11. Galli R., Bonanni E., Pizzanelli C., Maestri M., Lutzemberger L., Giorgi F. S. et al. Daytime vigilance and quality of life in epileptic patients treated with vagus nerve stimulation. Epilepsy Behav. 4, 185–191 (2003). doi: 10.1016/s1525-5050(03)00003-9 12697145

12. Kossoff E. H. & Pyzik P. L. Improvement in alertness and behavior in children treated with combination topiramate and vagus nerve stimulation. Epilepsy Behav. 5, 256–259 (2004). doi: 10.1016/j.yebeh.2003.12.008 15123029

13. Warwick T. C., Griffith J., Reyes B., Legesse B. & Evans M. Effects of vagus nerve stimulation in a patient with temporal lobe epilepsy and Asperger syndrome: Case report and review of the literature. Epilepsy Behav. 10, 344–347 (2007). doi: 10.1016/j.yebeh.2007.01.001 17300990

14. Hull M. M., Madhavan D. & Zaroff C. M. Autistic spectrum disorder, epilepsy, and vagus nerve stimulation. Child’s Nerv. Syst. 31, 1377–1385 (2015).

15. Murphy J. V., Wheless J. W. & Schmoll C. M. Left vagal nerve stimulation in six patients with hypothalamic hamartomas. Pediatr. Neurol. 23, 167–168 (2000). doi: 10.1016/s0887-8994(00)00170-3 11020644

16. Ellrich J. Transcutaneous vagus nerve stimulation. Eur. Neurol. Rev. 6, 254–256 (2011).

17. Rojahn J., Matson J. L., Lott., Esbensen A. J. & Smalls Y. The Behavior Problems Inventory: an instrument for the assessment of self-injury, sterotyped behavior, and aggression/destruction in individuals with developmental disabilities. J Autism Dev Disord. 31, 577–88 (2001). doi: 10.1023/a:1013299028321 11814269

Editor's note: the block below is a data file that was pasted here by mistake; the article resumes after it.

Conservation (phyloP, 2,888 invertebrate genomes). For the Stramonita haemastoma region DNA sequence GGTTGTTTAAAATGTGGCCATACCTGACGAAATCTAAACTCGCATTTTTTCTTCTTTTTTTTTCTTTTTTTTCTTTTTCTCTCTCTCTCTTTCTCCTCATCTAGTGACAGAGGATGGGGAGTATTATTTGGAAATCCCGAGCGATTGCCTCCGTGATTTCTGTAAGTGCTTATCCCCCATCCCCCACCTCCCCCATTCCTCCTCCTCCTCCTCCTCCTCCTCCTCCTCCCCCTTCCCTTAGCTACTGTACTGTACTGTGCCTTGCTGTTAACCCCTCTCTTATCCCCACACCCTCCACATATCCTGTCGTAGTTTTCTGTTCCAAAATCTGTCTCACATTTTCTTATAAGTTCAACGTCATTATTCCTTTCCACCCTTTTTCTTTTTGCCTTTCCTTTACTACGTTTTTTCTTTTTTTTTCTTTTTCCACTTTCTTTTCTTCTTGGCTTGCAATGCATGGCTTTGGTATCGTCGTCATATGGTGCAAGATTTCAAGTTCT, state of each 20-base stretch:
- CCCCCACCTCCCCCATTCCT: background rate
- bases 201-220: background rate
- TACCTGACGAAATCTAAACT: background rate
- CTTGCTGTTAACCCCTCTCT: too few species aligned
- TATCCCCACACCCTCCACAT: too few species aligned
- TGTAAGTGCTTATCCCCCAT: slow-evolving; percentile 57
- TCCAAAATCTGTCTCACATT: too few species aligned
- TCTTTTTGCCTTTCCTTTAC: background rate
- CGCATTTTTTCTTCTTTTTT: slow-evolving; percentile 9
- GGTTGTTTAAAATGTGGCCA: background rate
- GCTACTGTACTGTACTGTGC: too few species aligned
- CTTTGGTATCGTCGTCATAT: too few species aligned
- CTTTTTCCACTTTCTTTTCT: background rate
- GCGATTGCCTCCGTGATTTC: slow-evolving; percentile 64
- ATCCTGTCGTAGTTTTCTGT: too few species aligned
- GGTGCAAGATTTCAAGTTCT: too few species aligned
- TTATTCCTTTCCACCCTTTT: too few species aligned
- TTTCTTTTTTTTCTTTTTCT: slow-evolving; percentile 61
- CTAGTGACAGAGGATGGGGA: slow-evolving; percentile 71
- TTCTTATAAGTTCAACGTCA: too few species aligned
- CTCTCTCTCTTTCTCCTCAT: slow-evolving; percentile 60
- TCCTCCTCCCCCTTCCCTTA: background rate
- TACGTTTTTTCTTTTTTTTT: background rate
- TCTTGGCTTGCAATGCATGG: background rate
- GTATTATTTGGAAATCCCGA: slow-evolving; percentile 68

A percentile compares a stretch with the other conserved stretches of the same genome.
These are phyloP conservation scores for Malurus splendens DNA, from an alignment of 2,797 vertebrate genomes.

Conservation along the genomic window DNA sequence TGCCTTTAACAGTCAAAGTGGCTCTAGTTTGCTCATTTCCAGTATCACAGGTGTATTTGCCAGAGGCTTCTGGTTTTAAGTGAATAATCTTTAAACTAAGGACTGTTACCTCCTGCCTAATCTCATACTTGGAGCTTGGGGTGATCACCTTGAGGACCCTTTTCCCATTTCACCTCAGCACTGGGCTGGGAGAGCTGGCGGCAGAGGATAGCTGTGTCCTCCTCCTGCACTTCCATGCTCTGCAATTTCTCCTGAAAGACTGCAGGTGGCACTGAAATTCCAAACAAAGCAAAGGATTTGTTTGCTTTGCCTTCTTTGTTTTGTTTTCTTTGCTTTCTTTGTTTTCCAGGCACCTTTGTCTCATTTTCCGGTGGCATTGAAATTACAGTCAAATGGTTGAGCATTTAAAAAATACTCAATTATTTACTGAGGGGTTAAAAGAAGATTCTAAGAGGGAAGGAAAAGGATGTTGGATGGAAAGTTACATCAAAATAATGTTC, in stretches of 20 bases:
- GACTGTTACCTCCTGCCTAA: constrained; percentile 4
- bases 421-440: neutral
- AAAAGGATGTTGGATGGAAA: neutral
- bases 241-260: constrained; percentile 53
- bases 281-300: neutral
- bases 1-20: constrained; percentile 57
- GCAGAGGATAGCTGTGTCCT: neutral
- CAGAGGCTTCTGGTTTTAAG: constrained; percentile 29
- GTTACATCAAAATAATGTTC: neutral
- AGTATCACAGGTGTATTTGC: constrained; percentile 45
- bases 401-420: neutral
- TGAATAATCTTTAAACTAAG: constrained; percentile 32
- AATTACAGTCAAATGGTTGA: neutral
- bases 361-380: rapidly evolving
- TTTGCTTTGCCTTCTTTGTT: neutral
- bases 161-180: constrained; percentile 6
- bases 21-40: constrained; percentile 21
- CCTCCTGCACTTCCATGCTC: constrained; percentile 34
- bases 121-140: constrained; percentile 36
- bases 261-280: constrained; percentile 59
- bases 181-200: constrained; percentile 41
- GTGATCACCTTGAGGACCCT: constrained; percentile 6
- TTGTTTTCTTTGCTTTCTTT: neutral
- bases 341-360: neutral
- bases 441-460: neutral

18. Aman M. G., Singh N. N., Stewart A. W. & Field C. J. The aberrant behavior checklist: A behavior rating scale for the assessment of treatment effects. Am. J. Ment. Defic. 89, 485–491 (1985). 3993694

19. Cummins R. A. & Lau A. D. L. Personal wellbeing index—Intellectual Disability. 3rd Edition. Victoria, Australia: School of Psychology, Deakin University (2005).

20. Oliver C., McClintock K., Hall S., Smith M., Dagnan D. & Stenfert-Kroese B. Assessing the Severity of Challenging Behaviour: Psychometric Properties of the Challenging Behaviour Interview. J. Appl. Res. Intellect. Disabil. 16, 53–61 (2003).

21. Hsieh H-F. & Shannon S, E. Three approaches to Qualitative Content Analysis. Qual. Health Res. 15, 1277–1288 (2005). doi: 10.1177/1049732305276687 16204405

22. Murray B. J., Matheson J. K. & Scammell T. E. Effects of vagus nerve stimulation on respiration during sleep. Neurology 57, 1523–1524 (2001). doi: 10.1212/wnl.57.8.1523 11673612

23. Turner-Stokes L. Goal Attainment Scaling (GAS) in Rehabilitation: A practical guide Clinical Rehabilitation. Clin. Rehabil. 23, 362–270 (2009). doi: 10.1177/0269215508101742 19179355

24. Kiresuk T, J. & Sherman R, E. Goal attainment scaling: A general method for evaluating comprehensive community mental health programs. Community Ment. Health J. 4, 443–453 (1968). doi: 10.1007/BF01530764 24185570